Feature 01 Feb 13

Asylum Seekers Transform Sleepy Balkan Villages

Serbia and Macedonia are struggling to cope with the fast growing number of asylum seekers crossing their countries on their way to Western Europe.

By Darko Duridanski, Momir Turudic and Lavdim Hamidi
Lojane, Bogovadja, Lipjan

The presence of knots of people, standing around and chatting in Arabic, Somali, Dari or Pashto, have long ceased to surprise the ethnic Albanian locals in Lojane in northern Macedonia.

The village is a known stopping point for migrants from Africa, Asia and Middle East seeking illegal passage into the EU.

Thousands of such migrants pass through the village each year, according to reports. For many, the next stop is some 380 kilometres to the north, in the Serbian village of Bogovadja, home to one of Serbia’s two asylum centres.

Life in both communities has been radically reshaped over the last couple of years, since the influx first began, with newcomers from all over the world constantly arriving.

Neither country has much capacity to deal with the rapid growth in the number of illegal immigrants and asylum seekers.

While Macedonia has problems with illegal immigrants transiting to Serbia, Serbia struggles to accommodate them when they stop there before trying to enter EU-member Hungary.

Macedonia and Serbia both lie on the so-called trans-Asian corridor, which runs from the Middle East to Europe via Turkey.

Migrants from the Arabian Peninsula, North and Eastern Africa, as well as from Asian countries such as Myanmar and Bangladesh, join this route on their way to the EU.

No exact figures  are available on how many illegal imigrants pass through Macedonia and Serbia, as many cross unnoticed.

But some estimates say that between 15,000 and 20,000 cross both countries annually.

The number of illegal immigrants and asylum seeker increased drastically over the last four years ago, since the old routes through Italy and across Romania and Bulgaria were tightened up.

Hardly any of those who apply for asylum in Macedonia or Serbia intend to stay.

But asylum status allows them to avoid arrest, if caught illegally, and rest, as it entitles them to basic food, health care, toiletries, clothing, footwear and a place to stay, if there are free beds.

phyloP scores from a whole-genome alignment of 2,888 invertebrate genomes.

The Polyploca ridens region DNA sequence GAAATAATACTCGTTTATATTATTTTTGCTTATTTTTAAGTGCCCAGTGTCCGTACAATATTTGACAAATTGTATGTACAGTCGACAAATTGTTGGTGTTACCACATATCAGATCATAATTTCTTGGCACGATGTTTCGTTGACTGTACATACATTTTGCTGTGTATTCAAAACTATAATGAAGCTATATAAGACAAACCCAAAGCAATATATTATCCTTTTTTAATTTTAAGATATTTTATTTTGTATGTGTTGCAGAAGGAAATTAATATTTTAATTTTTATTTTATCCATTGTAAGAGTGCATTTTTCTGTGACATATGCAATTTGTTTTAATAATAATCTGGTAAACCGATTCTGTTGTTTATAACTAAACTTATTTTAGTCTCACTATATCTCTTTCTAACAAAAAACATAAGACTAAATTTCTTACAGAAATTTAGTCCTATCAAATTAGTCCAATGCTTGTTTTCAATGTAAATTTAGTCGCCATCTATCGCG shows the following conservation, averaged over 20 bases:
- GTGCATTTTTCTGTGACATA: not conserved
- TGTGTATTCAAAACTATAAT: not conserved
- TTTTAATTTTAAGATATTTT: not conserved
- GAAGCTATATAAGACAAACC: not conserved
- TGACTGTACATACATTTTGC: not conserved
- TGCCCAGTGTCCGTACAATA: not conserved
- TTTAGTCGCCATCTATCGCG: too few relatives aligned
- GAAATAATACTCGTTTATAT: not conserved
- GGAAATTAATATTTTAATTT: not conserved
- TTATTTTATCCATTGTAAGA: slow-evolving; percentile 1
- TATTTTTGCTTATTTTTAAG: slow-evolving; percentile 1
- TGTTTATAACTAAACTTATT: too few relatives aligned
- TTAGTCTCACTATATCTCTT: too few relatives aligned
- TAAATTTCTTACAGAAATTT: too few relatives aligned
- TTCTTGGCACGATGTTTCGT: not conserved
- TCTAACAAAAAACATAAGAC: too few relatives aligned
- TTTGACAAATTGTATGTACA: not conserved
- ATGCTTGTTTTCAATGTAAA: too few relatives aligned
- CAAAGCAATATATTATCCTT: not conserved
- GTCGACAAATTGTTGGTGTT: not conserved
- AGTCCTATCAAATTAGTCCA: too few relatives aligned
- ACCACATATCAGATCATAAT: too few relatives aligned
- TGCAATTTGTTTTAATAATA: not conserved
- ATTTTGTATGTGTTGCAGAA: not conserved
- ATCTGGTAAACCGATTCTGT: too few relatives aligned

The problem facing migrants in neighbouring EU members Bulgaria and Romania is that if they obtain asylum status there, they cannot later claim asylum elsewhere in the EU.

Frontex, the agency in charge of securing the EU’s borders, has worked hard to cut migration flows through the old entry points of Italy, Spain and Malta.

In spite of that, the number of illegal immigrants to Europe has risen since the start of the so-called Arab Spring, which has destabilized several North African countries.

Until the onset of the financial crisis, many migrants remained in Greece. But the lack of jobs there today, and rightist attacks on immigrants, have prompted many to move on.

From village to metropolis:

Lojane, 55 kilometres north of the Macedonian capital, Skopje, and close to the border with Serbia, is a village of about 600 hundred houses, home to 4,000 mainly ethnic Albanians.

Around noon, when pupils from the school disappear back into their classrooms, the centre suddenly becomes a metropolis in terms of ethnic variety.

People from Afghanistan, Pakistan, Mali, Algeria, Somalia, and East Africa gather in the lanes.

At the end of last year, about 300 immigrants were stationed there, all waiting for better conditions to continue their travels.

Most were shy of answering questions. However, one older, tall, skinny man with dirty clothes said he was from Afghanistan and had paid 3,000 euro to get this far.

“I was traveling by foot, train, car, everything. I came here from Greece,” he said in broken English, refusing to disclose his name.

Passing through Pakistan, Iran and Turkey before reaching Greece, the man entered finally Macedonia. His journey had taken six months, three of which he spent in a Greek prison.

His goal now is to reach any country in Western Europe.

While immigrants praise the locals in Lojane and say they do not have problems with the police, the villagers themselves have divided opinions.

Some derive economic benefits from the influx, offering the migrants beds, for five to 10 euro a night.

But Selami Mehmeti, president of the local community, says the locals do not feel safe with so many foreigners wandering around.

“I have complained everywhere but no one helped. The police come and take some of the immigrants, but later most of them come back,” Mehmeti said.

Vladimir Pivovarov, a university professor and expert in migration, says the authorities have no clear approach to the issue of illegal imigrants.  

"We practically have an illegal collective camp there but no one is doing anything. How it is possible that the police and the government don't react?" he asks.

By law, and under international conventions covering migration that Macedonia has signed, illegal immigrants should be deported back to the country they entered from - in most cases, Greece.

If they seek asylum, their cases are shifted to the Ministry for Labour, which accommodates them in their reception centre for immigrants.